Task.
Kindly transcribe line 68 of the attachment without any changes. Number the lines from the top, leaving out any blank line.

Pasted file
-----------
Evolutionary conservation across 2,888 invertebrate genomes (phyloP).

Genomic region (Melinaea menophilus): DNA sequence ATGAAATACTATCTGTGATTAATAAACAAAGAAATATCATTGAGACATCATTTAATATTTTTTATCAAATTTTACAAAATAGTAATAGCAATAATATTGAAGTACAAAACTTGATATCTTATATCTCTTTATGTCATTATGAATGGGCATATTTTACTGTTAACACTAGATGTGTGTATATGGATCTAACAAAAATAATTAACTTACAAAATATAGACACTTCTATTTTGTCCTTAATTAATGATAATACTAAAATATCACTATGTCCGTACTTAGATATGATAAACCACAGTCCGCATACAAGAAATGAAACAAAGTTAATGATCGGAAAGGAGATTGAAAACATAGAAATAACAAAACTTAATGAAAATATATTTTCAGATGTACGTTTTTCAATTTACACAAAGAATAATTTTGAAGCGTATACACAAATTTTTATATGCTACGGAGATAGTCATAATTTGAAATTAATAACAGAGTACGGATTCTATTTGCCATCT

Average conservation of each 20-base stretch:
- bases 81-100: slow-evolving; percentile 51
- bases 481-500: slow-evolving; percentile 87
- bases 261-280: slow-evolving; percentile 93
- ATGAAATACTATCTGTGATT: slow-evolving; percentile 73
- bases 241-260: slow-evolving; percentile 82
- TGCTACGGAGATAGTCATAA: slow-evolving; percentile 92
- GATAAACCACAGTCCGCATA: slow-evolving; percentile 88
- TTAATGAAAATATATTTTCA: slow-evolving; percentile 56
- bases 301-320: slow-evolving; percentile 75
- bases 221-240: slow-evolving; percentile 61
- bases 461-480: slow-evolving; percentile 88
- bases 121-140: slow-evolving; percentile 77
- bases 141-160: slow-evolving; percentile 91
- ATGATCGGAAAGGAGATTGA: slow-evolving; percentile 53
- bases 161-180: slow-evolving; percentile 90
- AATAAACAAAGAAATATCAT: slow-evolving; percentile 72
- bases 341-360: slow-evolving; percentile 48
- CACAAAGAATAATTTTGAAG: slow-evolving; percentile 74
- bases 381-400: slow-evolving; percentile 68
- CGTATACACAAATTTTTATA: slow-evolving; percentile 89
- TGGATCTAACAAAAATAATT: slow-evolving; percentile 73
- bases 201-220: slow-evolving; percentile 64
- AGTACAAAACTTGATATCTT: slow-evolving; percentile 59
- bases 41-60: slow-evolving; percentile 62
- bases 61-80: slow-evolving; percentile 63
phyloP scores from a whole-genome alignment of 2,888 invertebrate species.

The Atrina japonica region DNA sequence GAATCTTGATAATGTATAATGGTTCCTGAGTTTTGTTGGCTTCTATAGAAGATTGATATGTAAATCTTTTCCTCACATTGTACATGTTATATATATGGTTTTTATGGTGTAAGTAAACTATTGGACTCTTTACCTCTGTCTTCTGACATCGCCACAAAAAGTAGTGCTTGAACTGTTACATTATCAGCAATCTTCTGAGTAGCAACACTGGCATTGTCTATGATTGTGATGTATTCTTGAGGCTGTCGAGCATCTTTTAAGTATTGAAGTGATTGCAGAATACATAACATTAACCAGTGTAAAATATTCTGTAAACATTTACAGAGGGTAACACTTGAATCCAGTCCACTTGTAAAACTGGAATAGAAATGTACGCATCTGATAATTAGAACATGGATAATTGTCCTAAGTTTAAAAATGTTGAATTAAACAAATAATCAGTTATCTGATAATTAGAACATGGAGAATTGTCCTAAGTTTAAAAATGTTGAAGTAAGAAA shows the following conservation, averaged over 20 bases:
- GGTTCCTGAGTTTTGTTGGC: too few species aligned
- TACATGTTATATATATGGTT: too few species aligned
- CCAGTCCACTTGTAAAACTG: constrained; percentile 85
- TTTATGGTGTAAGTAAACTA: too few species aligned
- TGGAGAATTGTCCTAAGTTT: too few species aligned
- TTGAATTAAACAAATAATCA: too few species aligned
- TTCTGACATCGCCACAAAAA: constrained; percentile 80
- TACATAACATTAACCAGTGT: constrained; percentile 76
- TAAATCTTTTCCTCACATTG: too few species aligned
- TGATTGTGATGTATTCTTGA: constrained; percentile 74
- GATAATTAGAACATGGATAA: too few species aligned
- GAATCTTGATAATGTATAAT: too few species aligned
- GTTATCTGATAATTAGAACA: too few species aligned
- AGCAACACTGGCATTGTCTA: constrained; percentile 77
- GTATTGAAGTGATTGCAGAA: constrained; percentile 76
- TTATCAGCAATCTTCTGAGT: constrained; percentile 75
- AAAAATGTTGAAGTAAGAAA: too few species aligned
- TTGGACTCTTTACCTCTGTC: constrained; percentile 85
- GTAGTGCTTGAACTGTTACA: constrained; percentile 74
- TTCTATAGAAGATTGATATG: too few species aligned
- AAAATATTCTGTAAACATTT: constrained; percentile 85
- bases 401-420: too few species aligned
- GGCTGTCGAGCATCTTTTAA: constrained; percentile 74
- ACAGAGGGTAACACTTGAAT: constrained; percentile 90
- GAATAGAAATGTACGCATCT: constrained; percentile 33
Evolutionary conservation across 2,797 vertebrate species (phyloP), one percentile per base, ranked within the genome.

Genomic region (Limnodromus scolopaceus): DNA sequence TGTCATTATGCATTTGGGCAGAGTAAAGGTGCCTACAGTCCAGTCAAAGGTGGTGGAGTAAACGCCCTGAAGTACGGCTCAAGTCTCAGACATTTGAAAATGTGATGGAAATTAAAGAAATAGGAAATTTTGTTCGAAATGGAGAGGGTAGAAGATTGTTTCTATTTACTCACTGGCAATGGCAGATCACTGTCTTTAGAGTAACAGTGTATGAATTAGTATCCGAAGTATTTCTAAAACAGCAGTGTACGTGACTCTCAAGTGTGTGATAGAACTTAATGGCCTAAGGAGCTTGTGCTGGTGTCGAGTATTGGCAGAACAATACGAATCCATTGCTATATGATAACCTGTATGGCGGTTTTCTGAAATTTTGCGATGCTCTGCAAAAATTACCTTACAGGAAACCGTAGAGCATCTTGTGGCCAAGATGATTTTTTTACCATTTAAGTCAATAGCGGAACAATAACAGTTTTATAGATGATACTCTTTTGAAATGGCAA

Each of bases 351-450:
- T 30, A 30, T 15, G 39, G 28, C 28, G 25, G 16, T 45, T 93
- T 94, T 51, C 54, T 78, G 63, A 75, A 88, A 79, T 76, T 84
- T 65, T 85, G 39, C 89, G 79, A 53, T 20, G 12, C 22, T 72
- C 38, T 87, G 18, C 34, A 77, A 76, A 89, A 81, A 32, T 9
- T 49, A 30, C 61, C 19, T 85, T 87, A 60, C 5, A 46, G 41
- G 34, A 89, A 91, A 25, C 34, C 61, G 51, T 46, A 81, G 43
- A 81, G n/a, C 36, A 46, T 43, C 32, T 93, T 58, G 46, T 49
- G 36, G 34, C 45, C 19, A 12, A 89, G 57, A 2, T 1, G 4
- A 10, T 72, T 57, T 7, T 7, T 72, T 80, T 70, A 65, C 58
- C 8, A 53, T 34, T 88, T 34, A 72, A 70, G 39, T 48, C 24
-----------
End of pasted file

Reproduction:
- C 8, A 53, T 34, T 88, T 34, A 72, A 70, G 39, T 48, C 24